Music Theory is also very numeric and mathematical, an alpha/numeric language.
Jerry obviously had the knowledge, and the skill/ability to implement that knowledge on his chosen instrument.
Nice!
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Re: Jerry on Theory

Postby TI4-1009 » Thu Sep 12, 2013 8:36 am

- Pete B I wonder how they teach Music Theory in countries that use different alphabets??? They wouldn't name the notes A-G, would they?


Getting pretty deep, maybe Micky can chime in on this one? :lol:

http://en.wikipedia.org/wiki/Musical_notation

India
Indian music, early 20th centuryThe Indian scholar and musical theorist Pingala (c. 200 BC), in his Chanda Sutra, used marks indicating long and short syllables to indicate meters in Sanskrit poetry.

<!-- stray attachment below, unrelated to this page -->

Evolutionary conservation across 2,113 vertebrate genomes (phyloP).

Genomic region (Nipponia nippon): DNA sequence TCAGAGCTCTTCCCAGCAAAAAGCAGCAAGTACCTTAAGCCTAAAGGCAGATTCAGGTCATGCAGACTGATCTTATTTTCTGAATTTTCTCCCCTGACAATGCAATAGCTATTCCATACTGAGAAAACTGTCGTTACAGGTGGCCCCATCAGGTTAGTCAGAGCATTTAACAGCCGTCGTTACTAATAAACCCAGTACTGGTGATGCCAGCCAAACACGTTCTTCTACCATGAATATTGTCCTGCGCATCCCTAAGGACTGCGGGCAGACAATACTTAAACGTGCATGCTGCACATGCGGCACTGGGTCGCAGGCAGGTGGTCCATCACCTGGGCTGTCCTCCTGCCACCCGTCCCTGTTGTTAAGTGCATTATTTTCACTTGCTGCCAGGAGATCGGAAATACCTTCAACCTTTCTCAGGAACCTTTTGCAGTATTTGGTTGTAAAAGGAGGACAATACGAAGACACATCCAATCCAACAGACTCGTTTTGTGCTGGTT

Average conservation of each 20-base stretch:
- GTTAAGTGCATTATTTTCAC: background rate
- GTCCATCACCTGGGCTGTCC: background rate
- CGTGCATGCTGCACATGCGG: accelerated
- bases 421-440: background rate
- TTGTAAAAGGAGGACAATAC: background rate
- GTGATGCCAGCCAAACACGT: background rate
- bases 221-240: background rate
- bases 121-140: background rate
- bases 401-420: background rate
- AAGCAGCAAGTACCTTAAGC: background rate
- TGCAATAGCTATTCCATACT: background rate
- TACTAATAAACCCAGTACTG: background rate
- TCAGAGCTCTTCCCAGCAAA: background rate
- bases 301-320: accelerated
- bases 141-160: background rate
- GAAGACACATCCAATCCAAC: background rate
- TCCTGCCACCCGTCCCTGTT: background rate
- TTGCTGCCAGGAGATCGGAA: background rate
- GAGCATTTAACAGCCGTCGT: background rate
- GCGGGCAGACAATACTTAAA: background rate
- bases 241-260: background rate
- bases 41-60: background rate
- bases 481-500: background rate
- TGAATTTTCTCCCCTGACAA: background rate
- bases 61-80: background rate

In the notation of Indian rāga, a solfege-like system called sargam is used. As in Western solfege, there are names for the seven basic pitches of a major scale (Shadja, Rishabh, Gandhar, Madhyam, Pancham, Dhaivat and Nishad, usually shortened Sa Re Ga Ma Pa Dha Ni). The tonic of any scale is named Sa, and the dominant Pa. Sa is fixed in any scale, and Pa is fixed at a fifth above it (a Pythagorean fifth rather than an equal-tempered fifth). These two notes are known as achala swar ('fixed notes'). Each of the other five notes, Re, Ga, ma, Dha and Ni, can take a 'regular' (shuddha) pitch, which is equivalent to its pitch in a standard major scale (thus, shuddha Re, the second degree of the scale, is a whole-step higher than Sa), or an altered pitch, either a half-step above or half-step below the shuddha pitch. Re, Ga, Dha and Ni all have altered partners that are a half-step lower (Komal-"flat") (thus, komal Re is a half-step higher than Sa). Ma has an altered partner that is a half-step higher (teevra-"sharp") (thus, tivra Ma is an augmented fourth above Sa). Re, Ga, ma, Dha and Ni are called vikrut swar ('movable notes'). In the written system of Indian notation devised by Ravi Shankar, the pitches are represented by Western letters. Capital letters are used for the achala swar, and for the higher variety of all the vikrut swar. Lowercase letters are used for the lower variety of the vikrut swar.